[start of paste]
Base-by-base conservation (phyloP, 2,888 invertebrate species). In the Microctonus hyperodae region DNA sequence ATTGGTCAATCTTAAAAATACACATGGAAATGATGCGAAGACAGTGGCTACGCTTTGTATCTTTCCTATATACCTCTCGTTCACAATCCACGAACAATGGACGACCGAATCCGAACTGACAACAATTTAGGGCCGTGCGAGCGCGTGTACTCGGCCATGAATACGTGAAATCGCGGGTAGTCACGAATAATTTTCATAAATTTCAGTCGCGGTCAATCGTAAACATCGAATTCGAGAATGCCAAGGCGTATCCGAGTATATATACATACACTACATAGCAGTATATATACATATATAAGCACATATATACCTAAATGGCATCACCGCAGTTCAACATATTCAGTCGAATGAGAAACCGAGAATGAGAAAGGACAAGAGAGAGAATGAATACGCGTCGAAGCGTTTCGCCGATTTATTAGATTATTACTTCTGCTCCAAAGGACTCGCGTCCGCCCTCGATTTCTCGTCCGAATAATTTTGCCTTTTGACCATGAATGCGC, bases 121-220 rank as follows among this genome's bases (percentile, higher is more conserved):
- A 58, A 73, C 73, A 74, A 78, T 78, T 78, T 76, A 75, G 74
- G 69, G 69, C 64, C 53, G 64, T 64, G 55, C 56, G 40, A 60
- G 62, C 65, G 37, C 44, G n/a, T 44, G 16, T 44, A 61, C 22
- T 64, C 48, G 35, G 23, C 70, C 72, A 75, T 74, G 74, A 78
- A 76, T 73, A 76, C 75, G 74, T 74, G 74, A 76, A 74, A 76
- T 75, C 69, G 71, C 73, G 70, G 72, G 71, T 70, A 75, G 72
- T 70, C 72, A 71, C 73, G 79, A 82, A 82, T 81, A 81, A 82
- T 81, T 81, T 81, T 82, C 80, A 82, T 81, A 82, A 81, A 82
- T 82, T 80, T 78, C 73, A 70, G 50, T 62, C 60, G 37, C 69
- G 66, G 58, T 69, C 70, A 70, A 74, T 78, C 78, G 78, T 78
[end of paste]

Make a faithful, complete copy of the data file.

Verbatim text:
Base-by-base conservation (phyloP, 2,888 invertebrate species). In the Microctonus hyperodae region DNA sequence ATTGGTCAATCTTAAAAATACACATGGAAATGATGCGAAGACAGTGGCTACGCTTTGTATCTTTCCTATATACCTCTCGTTCACAATCCACGAACAATGGACGACCGAATCCGAACTGACAACAATTTAGGGCCGTGCGAGCGCGTGTACTCGGCCATGAATACGTGAAATCGCGGGTAGTCACGAATAATTTTCATAAATTTCAGTCGCGGTCAATCGTAAACATCGAATTCGAGAATGCCAAGGCGTATCCGAGTATATATACATACACTACATAGCAGTATATATACATATATAAGCACATATATACCTAAATGGCATCACCGCAGTTCAACATATTCAGTCGAATGAGAAACCGAGAATGAGAAAGGACAAGAGAGAGAATGAATACGCGTCGAAGCGTTTCGCCGATTTATTAGATTATTACTTCTGCTCCAAAGGACTCGCGTCCGCCCTCGATTTCTCGTCCGAATAATTTTGCCTTTTGACCATGAATGCGC, bases 121-220 rank as follows among this genome's bases (percentile, higher is more conserved):
- A 58, A 73, C 73, A 74, A 78, T 78, T 78, T 76, A 75, G 74
- G 69, G 69, C 64, C 53, G 64, T 64, G 55, C 56, G 40, A 60
- G 62, C 65, G 37, C 44, G n/a, T 44, G 16, T 44, A 61, C 22
- T 64, C 48, G 35, G 23, C 70, C 72, A 75, T 74, G 74, A 78
- A 76, T 73, A 76, C 75, G 74, T 74, G 74, A 76, A 74, A 76
- T 75, C 69, G 71, C 73, G 70, G 72, G 71, T 70, A 75, G 72
- T 70, C 72, A 71, C 73, G 79, A 82, A 82, T 81, A 81, A 82
- T 81, T 81, T 81, T 82, C 80, A 82, T 81, A 82, A 81, A 82
- T 82, T 80, T 78, C 73, A 70, G 50, T 62, C 60, G 37, C 69
- G 66, G 58, T 69, C 70, A 70, A 74, T 78, C 78, G 78, T 78